I decided to purchase TADO for my home thinking it will be a perfect system to control my heating at home as I was told TADO uses a PID control algorithm.
First of all, I'd like to say that my building uses a central heating system, but each apartment can control the heating individually. This is because each apartment thermostat controls (using a relay output) a SIEMENS STA23/00 valve which lets the water flow into the radiators.
It takes the valve some time to fully open and close: 3 minutes approx from fully closed to fully open position, and around 10 minutes from fully open to fully closed position. Therefore, the thermostat shall start modulating the relay output (using kind of a PWM signal) long before reaching the temperature set point. In other words, you should use a PID control or you will always overshoot the set point.
The previous figure is taken from the SIEMENS actuator data sheet that you can find here (https://hit.sbt.siemens.com/RWD/app.aspx?RC=HQEU&lang=en&MODULE=Catalog&ACTION=ShowProduct&KEY=S55174-A110)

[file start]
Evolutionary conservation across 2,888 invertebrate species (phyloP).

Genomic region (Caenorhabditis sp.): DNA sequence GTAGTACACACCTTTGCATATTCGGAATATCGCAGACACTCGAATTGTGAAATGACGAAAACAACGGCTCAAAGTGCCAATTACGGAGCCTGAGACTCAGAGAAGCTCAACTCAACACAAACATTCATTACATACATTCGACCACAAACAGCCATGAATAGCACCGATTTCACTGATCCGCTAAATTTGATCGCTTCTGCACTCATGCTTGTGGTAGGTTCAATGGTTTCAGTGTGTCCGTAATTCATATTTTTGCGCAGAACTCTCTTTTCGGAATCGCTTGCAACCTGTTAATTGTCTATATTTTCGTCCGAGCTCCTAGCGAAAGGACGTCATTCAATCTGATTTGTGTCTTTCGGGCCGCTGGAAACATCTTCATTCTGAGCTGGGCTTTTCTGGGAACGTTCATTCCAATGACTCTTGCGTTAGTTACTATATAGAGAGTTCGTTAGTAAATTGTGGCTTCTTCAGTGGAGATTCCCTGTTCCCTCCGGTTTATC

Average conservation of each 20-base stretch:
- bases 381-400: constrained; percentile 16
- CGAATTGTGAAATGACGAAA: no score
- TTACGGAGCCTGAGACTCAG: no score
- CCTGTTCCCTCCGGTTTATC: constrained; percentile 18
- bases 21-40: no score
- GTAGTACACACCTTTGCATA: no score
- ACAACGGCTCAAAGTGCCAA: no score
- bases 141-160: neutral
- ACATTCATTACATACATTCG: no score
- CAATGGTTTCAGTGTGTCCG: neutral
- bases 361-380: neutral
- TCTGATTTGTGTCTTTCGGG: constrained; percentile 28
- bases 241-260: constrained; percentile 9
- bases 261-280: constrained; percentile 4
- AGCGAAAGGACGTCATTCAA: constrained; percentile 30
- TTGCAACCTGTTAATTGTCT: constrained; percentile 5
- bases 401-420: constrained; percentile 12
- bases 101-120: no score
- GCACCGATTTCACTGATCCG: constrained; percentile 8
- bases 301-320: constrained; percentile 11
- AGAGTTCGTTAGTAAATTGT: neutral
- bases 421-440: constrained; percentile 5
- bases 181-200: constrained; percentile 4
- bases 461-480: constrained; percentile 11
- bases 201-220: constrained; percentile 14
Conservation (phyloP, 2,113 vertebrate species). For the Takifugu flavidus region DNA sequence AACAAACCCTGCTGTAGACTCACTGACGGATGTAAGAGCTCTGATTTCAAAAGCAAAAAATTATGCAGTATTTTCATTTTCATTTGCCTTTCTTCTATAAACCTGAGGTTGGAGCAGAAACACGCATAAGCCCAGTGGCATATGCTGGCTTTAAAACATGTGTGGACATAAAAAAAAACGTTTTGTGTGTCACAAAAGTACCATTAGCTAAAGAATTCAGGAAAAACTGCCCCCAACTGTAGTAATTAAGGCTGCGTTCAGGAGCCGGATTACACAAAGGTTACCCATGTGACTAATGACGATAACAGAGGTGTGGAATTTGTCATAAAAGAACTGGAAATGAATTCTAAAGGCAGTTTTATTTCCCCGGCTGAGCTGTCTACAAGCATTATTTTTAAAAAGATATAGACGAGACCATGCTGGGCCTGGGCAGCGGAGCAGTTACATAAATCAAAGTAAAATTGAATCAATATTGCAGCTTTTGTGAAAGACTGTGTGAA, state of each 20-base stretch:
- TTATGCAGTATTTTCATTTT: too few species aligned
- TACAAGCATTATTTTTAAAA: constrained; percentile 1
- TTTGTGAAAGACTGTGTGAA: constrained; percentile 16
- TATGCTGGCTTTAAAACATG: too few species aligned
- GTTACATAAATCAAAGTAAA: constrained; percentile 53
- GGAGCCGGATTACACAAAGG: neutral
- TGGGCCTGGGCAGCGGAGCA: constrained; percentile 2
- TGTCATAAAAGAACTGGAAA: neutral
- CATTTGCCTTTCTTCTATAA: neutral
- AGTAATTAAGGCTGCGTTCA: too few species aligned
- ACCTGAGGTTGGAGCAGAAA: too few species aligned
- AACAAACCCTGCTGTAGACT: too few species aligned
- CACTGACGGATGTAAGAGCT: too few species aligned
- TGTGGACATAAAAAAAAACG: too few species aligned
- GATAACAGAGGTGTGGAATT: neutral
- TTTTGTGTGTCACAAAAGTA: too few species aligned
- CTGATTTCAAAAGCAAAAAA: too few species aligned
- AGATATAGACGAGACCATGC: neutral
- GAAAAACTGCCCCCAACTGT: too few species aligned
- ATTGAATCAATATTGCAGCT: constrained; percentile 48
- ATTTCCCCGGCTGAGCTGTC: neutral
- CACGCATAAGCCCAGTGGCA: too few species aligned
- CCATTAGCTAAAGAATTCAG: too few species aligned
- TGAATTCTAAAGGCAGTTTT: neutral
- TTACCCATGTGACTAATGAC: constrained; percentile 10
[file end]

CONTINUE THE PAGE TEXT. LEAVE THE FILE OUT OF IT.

Point is that, it seems that TADO is unable to manage this properly, because it is always overshooting, so I don't understand how the PID control works in TADO thermostat. Anyone is having this kind of problems with a similar system? Will Tado learn about the system reaction times so that it can adapt the control algorithm? TADO support has confirmed that they are using a PID algorithm and it is fully compatible with my system, but I am starting to consider that it is not.
To make things worse, a couple of days ago TADO started to keep demanding heat even after reaching the set point.
How is this possible? As far as I know, even a wrongly adjusted PID algorithm will not demand heat once the set point is reached.
Thanks for your help.